Author: Charles Frank

Animal assisted intervention: A systematic review of benefits and risks PMC

what is animal assisted therapy

Required ongoing education to the animal and owner and liability insurance covering the animal and owner during volunteer activities. Understanding what emotional intelligence looks like and the steps needed to improve it could light a path to a more emotionally adept world. There are concerns that people may become dependent on the animal and could interfere with the recovery process for PTSD.[98] People may feel as though they cannot do things on their own without the presence of the animal.

She has also researched a wide variety psychology and public health topics such as the management of health risk factors, chronic illness, maternal and child wellbeing, and child development. This article does not contain any studies with human participants or animals performed by any of the authors. Three investigators (EC, GP and GV) independently conducted a first literature search, sorting sources by title and abstract.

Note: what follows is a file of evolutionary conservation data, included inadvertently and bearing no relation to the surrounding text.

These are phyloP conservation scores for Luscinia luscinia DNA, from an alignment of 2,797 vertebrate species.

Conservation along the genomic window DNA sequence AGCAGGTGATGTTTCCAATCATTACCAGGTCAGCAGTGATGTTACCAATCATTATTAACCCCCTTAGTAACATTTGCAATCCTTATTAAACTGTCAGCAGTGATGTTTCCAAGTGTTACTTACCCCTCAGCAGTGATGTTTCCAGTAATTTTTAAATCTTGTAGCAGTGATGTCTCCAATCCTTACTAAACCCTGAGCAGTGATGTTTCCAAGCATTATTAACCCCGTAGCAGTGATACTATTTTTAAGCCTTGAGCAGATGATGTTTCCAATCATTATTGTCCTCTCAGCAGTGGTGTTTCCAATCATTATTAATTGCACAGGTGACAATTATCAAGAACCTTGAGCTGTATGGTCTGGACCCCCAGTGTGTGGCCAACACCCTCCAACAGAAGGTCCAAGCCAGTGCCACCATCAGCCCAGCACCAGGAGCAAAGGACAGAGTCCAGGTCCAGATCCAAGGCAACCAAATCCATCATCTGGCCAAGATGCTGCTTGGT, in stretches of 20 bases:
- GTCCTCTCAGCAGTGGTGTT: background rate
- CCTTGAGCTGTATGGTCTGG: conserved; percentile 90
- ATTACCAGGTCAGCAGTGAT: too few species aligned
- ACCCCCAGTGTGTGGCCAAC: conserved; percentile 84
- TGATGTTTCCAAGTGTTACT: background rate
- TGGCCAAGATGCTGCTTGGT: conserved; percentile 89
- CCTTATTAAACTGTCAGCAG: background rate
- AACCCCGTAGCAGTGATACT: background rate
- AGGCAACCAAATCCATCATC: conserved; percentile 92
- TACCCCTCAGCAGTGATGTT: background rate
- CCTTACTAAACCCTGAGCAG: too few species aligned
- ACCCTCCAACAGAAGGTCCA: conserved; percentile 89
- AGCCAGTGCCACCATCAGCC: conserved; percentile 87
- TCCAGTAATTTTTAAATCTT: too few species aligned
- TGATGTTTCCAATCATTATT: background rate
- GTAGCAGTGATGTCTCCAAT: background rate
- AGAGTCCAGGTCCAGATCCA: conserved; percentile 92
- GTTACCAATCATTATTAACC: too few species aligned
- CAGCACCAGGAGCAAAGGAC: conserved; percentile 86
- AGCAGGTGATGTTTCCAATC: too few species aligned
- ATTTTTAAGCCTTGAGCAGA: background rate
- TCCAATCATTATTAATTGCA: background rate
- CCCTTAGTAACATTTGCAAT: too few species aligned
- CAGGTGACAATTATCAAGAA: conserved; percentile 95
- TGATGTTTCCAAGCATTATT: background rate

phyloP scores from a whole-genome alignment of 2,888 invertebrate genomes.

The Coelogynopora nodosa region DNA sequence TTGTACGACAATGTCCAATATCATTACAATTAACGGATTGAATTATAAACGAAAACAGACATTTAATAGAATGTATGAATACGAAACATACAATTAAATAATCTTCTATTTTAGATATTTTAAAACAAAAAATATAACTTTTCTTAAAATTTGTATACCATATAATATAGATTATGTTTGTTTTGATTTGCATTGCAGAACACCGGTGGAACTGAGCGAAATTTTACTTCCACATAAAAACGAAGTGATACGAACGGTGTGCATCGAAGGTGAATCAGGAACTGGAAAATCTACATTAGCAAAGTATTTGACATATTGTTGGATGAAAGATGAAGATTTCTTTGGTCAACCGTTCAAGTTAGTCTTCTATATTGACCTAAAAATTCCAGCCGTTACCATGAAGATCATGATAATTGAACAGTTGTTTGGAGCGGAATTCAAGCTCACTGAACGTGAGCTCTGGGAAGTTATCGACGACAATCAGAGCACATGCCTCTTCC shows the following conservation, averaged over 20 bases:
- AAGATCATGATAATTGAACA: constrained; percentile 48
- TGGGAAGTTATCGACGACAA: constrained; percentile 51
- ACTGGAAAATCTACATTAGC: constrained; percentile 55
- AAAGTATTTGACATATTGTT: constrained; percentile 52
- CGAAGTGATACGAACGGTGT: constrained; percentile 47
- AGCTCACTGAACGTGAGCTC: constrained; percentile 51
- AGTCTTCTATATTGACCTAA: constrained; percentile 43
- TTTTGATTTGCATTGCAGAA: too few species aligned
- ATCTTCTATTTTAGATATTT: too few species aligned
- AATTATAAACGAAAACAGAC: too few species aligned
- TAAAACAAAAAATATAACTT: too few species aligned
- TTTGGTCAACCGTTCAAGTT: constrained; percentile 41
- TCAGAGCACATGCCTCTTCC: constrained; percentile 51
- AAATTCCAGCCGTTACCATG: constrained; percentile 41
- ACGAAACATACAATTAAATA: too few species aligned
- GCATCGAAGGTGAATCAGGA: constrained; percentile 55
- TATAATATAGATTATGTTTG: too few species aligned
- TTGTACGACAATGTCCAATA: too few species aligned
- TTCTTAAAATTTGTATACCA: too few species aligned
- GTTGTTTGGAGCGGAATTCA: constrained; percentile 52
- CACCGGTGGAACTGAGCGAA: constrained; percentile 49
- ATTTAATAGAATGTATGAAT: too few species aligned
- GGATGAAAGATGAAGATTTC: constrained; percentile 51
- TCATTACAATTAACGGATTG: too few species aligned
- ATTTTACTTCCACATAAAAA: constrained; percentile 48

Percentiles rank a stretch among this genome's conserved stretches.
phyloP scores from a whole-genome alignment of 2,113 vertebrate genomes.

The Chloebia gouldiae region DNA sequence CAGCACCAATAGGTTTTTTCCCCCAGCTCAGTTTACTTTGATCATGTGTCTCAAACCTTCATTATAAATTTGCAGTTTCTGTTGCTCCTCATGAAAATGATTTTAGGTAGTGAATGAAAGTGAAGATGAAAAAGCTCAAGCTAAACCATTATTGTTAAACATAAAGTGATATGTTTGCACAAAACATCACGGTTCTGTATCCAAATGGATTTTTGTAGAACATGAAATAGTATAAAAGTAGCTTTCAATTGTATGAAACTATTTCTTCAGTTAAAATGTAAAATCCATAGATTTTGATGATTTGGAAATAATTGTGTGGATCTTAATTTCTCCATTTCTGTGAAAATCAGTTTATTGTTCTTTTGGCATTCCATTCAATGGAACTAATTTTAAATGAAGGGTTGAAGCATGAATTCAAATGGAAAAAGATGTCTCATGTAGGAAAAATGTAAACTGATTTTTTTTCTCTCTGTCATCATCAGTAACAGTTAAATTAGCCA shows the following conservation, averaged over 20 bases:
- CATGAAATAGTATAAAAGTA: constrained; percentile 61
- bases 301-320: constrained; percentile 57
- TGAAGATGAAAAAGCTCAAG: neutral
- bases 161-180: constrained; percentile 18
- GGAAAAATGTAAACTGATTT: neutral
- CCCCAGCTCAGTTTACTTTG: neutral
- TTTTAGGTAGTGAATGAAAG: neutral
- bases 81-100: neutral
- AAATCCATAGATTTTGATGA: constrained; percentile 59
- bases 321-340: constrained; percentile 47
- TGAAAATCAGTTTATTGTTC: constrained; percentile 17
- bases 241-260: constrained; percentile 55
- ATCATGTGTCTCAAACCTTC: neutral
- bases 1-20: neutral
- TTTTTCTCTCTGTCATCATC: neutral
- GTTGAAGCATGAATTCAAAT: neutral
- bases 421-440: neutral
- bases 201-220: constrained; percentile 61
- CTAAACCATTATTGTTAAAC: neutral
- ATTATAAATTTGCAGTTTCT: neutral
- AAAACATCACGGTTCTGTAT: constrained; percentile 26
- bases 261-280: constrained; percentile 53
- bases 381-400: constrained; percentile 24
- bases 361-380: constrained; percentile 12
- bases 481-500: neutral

what is animal assisted therapy

The AAA, as described above, is slightly structured and it includes, primarily, pet-visitation. These kind of activities are in general spontaneous, grouping several patients, and poorly standardized with regard to duration and type of activities. On the contrary, the AAT sessions are strictly organized considering both the activity type and the duration. Indeed, each AAT session presents individualized goals and is conducted by specifically trained couples (handler and animal) [3].

Occupational therapy